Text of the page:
Then, in the second trimester I went to a routine prenatal appointment and my blood pressure was high. I assumed it was stress because of work and a huge fight I had had with my dad. I was hospitalized for a day and had a few experiences that made me extra grateful that I had choses midwives over an OB. My biggest fear was receiving some sort of inappropriate treatment because of my fat body (though I am decidedly Lane Bryant fat and not the kind of fat that causes staring on the street, so I definitely experience I bit of privilege there).
While at the hospital I had a doctor tell me to eat more vegetables even though I said I was having aversions to them. She also told me it was important to exercise, which I was still doing regularly despite my growing pregnant belly and exhaustion. I was also working a job that had me on my feet about half the time, so I was getting more activity during my regular workday than the average American. It highlighted for me how this doctor made a lot of assumptions about my health based on my appearance rather than actually asking questions about my health and lifestyle. At one point when she asked how much weight I had gained and I said 30 lbs, she told me I should have only gained 20 at most. As if I could have changed it at that point. This subtle fat shaming in medical treatment is something I don’t experience with my regular doctor and hadn’t since moving to Seattle, so I was surprised by how this interaction went down. The whole thing left a bad taste in my mouth and made me desperate to continue my care with the midwives because of their natural assumption that I was doing my best to keep me and my baby healthy during the pregnancy.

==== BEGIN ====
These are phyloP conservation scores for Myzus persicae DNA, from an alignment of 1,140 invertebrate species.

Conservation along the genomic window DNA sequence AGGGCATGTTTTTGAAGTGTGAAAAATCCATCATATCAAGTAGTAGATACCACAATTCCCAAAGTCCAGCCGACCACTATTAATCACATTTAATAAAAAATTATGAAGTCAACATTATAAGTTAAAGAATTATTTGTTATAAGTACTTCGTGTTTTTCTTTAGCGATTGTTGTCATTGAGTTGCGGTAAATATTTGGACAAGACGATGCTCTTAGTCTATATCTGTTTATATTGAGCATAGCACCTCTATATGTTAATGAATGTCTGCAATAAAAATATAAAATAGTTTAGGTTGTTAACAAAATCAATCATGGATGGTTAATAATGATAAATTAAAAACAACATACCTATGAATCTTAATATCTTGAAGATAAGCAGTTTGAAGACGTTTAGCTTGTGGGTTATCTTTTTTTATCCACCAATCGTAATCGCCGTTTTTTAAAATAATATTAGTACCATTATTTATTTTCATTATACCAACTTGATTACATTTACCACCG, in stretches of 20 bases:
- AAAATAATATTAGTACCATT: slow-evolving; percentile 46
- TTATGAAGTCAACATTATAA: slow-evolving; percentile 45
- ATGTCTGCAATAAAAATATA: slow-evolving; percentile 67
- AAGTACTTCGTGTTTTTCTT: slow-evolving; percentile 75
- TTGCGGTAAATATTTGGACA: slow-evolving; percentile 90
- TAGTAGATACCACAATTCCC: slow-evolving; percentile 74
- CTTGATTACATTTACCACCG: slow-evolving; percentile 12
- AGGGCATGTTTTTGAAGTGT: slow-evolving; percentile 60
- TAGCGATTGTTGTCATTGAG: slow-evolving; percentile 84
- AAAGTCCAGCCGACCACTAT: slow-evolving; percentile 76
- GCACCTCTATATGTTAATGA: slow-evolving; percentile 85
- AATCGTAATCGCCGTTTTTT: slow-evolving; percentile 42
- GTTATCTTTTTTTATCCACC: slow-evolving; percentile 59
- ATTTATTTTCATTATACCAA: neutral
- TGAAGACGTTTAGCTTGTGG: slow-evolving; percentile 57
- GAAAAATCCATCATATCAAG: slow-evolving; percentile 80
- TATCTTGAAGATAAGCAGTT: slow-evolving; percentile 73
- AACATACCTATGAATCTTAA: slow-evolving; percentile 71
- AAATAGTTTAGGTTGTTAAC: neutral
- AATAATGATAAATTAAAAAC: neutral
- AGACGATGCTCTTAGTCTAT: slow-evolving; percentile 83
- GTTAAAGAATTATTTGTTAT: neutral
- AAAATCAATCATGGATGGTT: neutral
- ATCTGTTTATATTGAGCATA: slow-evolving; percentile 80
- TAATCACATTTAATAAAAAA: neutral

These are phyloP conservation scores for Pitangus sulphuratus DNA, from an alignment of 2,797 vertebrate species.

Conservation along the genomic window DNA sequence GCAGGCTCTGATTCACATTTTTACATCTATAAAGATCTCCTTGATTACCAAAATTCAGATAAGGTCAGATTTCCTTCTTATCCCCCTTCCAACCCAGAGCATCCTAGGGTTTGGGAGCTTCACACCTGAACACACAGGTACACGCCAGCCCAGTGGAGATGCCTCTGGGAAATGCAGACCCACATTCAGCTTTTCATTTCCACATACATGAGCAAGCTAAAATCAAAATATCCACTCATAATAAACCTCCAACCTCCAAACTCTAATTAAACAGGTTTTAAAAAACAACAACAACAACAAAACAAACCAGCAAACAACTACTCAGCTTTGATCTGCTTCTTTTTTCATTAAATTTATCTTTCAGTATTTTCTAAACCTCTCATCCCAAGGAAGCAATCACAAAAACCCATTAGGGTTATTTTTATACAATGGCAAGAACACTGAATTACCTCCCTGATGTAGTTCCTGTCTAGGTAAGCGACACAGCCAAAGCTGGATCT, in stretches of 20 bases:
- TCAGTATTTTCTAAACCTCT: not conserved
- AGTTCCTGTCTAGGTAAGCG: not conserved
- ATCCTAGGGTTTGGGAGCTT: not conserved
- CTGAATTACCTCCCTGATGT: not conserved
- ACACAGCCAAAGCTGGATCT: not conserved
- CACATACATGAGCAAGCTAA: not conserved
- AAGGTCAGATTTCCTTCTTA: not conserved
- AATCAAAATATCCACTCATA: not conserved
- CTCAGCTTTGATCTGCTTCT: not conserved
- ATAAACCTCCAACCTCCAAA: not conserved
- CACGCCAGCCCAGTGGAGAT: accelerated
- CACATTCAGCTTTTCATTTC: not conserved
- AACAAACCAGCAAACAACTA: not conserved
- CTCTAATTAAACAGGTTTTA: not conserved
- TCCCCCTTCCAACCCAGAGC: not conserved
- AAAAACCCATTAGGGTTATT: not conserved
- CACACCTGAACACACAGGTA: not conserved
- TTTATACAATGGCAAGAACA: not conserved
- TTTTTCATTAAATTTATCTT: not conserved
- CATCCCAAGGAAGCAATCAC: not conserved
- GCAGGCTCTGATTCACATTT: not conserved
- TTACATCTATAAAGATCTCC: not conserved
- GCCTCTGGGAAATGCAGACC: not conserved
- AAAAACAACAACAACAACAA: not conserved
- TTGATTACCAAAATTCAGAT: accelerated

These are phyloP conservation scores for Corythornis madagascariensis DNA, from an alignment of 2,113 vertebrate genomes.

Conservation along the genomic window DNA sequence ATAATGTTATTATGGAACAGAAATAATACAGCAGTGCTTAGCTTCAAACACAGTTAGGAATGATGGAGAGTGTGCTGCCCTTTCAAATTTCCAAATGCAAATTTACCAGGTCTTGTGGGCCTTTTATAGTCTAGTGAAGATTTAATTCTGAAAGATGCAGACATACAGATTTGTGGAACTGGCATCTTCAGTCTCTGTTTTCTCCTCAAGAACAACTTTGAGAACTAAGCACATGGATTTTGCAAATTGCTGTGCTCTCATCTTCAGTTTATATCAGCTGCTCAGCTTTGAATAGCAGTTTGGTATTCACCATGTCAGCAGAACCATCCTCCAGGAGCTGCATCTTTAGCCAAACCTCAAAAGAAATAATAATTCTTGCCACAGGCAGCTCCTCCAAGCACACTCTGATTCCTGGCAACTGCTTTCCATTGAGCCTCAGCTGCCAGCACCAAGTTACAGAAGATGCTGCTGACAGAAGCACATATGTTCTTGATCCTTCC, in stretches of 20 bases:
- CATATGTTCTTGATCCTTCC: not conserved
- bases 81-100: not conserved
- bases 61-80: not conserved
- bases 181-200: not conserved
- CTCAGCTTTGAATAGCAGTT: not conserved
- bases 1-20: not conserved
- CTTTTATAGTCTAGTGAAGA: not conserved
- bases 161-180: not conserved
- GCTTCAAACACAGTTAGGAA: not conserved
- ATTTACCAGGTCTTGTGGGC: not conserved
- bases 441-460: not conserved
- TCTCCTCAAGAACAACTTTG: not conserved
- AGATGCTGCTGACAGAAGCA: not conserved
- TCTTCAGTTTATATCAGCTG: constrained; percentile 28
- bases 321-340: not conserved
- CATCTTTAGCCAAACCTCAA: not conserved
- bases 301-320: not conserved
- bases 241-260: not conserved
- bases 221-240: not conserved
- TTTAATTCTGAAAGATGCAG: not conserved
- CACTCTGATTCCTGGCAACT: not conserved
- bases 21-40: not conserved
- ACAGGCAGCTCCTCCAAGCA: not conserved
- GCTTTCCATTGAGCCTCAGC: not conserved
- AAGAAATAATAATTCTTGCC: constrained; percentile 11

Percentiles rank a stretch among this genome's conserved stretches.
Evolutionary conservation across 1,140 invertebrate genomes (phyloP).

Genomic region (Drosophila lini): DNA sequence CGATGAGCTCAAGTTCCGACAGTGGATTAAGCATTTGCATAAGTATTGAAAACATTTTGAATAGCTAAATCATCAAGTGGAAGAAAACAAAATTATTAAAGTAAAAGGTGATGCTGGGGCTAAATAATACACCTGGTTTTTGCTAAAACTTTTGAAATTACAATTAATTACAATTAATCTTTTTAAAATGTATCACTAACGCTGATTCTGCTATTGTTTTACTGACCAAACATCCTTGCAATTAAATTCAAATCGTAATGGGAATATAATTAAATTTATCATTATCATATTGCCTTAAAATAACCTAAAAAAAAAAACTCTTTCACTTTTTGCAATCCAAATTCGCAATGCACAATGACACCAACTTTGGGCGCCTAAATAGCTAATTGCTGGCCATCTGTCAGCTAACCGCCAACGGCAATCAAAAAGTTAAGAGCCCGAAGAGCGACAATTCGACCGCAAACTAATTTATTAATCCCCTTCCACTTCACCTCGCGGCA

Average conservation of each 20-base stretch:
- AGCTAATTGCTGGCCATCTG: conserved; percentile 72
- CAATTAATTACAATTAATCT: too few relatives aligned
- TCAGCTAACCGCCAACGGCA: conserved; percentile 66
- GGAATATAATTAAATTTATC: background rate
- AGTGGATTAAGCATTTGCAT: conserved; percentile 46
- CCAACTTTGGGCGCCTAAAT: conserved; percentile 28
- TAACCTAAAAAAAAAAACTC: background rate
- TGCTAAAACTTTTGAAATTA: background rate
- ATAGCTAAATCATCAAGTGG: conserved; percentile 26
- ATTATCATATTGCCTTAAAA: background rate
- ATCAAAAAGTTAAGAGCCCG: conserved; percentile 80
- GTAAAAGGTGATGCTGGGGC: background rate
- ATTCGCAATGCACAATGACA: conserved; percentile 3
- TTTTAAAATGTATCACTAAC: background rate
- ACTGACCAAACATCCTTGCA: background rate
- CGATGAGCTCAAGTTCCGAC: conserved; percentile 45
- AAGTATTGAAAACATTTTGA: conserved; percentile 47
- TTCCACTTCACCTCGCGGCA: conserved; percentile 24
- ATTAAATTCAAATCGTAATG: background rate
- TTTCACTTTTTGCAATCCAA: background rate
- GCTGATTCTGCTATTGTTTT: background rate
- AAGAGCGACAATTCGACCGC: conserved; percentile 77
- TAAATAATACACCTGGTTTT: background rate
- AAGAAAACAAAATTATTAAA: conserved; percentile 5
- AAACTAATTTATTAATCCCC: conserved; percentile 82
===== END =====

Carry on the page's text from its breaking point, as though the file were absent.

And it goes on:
I was released and had to start taking a regular dose of a blood pressure medicine call Labetalol. I also brought an OB onto the team, who turned out to be one of the most caring and compassionate men I have every met. He seemed to understand the fear I had for my baby and me and was aware of the drastic shift my pregnancy had taken seemingly overnight. The original due date was August 4th, Barack Obama’s birthday. Because of my new gestational hypertension, I would undoubtedly be induced around week 37/38 in mid July. Longitudinal research had shown that mothers and babies who were experiencing high-risk pregnancies would fare better if labor was induced early. I was emotional about it. Because getting pregnant had been relatively easy, I assumed my good reproductive genes would give me an easy pregnancy like my mom had had and the hospital visit was a blip in an otherwise normal pregnancy. At the time I didn’t recognize it as feeling failure, but in retrospect that is definitely what I was. I felt like I had failed our baby since I couldn’t carry him to term.
We hired on a doula at that point, too, realizing we would want some help navigating the decisions we would have to make with the new course of action we were taking. We brought on Kim James, who I have talked about before.
What I didn’t know is that this would ultimately be the beginning of a really challenging journey with my health that would give me some incredible perspective on the kind of body I had and how lucky I had been up to that point. Next post I’ll talk about the hospital stay up to the start of my labor. It was a doozy and something I still think about regularly both from the perspective of a patient and an organizational development consultant.